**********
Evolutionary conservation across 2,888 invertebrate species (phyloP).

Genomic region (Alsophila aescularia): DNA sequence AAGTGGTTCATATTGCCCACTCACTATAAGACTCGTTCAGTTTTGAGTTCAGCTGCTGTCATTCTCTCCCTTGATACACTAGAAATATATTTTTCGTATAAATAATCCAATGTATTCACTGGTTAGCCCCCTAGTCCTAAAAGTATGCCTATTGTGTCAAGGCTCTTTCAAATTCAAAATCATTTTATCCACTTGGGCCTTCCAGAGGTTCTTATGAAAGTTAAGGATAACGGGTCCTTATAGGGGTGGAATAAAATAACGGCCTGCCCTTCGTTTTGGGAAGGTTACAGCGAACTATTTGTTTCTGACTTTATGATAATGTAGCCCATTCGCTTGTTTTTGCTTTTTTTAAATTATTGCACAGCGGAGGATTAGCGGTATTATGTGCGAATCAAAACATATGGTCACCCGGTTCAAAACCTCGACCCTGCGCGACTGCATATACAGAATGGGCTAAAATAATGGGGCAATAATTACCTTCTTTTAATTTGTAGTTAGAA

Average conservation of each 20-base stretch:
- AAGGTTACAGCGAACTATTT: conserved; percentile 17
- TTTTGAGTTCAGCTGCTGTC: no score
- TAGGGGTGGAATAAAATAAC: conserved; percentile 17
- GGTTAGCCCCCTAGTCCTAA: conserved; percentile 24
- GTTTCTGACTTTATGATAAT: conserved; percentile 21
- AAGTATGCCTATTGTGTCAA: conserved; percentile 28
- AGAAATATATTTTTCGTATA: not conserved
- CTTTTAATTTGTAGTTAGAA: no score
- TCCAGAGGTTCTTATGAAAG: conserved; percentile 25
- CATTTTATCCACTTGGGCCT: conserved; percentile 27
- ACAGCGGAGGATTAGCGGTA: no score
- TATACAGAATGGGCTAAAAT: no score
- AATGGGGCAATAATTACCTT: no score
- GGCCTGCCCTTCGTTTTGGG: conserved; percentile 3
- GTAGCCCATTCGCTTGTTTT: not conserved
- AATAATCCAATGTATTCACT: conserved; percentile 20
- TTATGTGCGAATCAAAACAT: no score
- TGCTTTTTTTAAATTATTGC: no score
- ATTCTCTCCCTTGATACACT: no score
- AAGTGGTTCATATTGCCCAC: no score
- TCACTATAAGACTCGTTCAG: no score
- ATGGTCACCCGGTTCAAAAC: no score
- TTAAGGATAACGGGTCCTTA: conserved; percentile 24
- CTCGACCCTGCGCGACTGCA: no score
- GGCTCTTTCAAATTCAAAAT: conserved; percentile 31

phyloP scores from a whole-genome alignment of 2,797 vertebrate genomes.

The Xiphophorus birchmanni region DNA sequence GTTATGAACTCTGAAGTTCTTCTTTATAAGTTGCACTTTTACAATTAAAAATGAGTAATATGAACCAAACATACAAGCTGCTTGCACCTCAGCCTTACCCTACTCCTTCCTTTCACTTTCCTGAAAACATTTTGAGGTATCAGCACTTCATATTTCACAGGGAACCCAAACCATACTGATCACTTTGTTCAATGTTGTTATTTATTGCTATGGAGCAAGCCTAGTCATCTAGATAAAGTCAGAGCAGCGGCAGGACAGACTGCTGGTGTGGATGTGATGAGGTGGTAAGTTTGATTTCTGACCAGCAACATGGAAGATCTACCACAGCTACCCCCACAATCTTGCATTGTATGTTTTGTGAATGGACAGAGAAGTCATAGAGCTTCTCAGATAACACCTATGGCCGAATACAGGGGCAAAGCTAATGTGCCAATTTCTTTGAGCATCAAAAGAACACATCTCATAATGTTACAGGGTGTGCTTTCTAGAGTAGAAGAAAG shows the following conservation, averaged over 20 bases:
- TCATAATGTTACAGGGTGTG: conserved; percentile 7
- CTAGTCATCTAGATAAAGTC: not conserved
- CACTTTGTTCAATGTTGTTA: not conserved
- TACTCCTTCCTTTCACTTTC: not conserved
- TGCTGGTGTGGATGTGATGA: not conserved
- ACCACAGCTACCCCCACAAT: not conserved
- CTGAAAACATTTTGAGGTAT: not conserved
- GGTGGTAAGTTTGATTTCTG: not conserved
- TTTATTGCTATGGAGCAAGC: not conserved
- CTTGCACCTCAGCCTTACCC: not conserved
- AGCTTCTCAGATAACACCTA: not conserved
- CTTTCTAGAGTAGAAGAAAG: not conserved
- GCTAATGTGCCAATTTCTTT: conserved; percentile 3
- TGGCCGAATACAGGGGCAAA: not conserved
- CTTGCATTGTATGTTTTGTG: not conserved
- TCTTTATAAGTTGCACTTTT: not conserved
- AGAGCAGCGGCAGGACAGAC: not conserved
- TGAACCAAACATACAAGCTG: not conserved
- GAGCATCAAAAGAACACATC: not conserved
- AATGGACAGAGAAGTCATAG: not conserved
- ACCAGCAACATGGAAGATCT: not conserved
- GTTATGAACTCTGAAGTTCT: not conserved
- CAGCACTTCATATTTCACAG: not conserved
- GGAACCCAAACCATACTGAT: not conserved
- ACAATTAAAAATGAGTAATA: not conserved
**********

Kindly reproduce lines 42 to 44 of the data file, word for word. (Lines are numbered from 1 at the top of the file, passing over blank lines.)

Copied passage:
- CTTTCTAGAGTAGAAGAAAG: not conserved
- GCTAATGTGCCAATTTCTTT: conserved; percentile 3
- TGGCCGAATACAGGGGCAAA: not conserved